The UnderGarden Hands-On

This downloadable side-scroller offers shades of Flower and PixelJunk Eden in its soothing ambience.


Digital distribution channels like Xbox Live Arcade and PlayStation Network have helped certain game types flourish more than others. While we haven't seen hardcore strategy games explode in popularity, things like side-scrollers and games with endearingly bizarre art styles have certainly done far better than they would have in retail stores. One upcoming downloadable game that combines both of those traits is a title from Atari called The UnderGarden. It's described by Atari as both a "zen" and "casual" experience, which is really just a fancy way of saying that this game looks utterly adorable.

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The UnderGarden takes place in a stylized underground world of vibrant flora. You play as a little creature whose job is, essentially, to swim and bounce around this world, spreading pollen around to help plants bloom to life in an explosion of color. Navigating around these two-dimensional planes is a simple matter of moving the left stick around to float freely through space, though you can also hold a button to charge up a boost to send yourself quickly rocketing in one direction.

This is not a game where you can die, so the challenge does not lie in trying to keep your little character alive. Instead, there are a variety of physics-based puzzles that you need to solve to progress through each of the game's 14 levels. In the early level we played, we would find large platforms blocking our path to the next area. The solution was to swim around and pick up sea fruits to weigh down the platforms and open up a passageway. Later parts get trickier when we encountered a maze of platforms blocking our way that needed to be moved with both weighted fruits and floating fruits.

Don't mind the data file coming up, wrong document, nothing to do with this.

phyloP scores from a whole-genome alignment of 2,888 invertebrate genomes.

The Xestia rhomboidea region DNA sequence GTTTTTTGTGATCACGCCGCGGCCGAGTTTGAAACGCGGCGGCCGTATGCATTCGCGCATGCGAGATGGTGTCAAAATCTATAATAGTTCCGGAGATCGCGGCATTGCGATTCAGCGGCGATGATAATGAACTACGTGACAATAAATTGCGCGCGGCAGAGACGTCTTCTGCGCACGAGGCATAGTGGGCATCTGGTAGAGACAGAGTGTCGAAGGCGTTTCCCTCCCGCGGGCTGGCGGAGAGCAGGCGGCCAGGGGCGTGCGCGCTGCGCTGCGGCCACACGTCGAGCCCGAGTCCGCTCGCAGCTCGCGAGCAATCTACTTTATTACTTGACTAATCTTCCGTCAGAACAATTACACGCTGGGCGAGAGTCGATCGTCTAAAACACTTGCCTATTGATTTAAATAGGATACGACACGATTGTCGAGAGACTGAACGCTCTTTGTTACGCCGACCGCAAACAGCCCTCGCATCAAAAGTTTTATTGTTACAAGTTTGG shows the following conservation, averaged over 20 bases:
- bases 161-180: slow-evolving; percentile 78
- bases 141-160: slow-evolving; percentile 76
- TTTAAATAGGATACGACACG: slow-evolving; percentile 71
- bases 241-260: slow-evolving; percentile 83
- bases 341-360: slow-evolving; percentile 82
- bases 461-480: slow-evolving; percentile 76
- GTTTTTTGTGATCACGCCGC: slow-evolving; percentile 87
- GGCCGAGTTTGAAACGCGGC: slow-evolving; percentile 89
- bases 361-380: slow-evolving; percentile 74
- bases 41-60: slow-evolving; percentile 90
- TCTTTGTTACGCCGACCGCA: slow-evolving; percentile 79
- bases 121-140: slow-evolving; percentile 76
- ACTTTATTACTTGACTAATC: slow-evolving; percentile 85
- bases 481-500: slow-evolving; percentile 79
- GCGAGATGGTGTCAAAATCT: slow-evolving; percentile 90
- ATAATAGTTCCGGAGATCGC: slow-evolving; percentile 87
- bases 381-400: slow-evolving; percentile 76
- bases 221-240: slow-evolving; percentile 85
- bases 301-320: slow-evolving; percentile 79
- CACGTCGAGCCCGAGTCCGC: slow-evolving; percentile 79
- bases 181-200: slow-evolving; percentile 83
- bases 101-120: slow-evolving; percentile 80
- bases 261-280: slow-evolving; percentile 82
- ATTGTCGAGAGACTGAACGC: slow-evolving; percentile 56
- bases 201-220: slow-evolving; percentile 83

The atmosphere in The UnderGarden is probably its biggest selling point. There are shades of Flower and PixelJunk Eden in the way you move through an initially plain landscape and bring it to life with new flora. The audio offers a nice sense of ambience as well, though you can also pick up little critters along your way called musicians who add their own music to the game's overall audio. This tends to pick up the mood a bit and adds a little extra something to an otherwise very relaxing soundtrack.

Naturally, the big question with The UnderGarden is just how much the gameplay can match the impressive mood and atmosphere that the game establishes from the outset. Will those puzzles and the minimal level of difficulty keep players interested over the course of 14 levels, including single-player and local co-op? You can find out when the game is released next month on Xbox Live and the PC, as well as early next year for the PlayStation 3.

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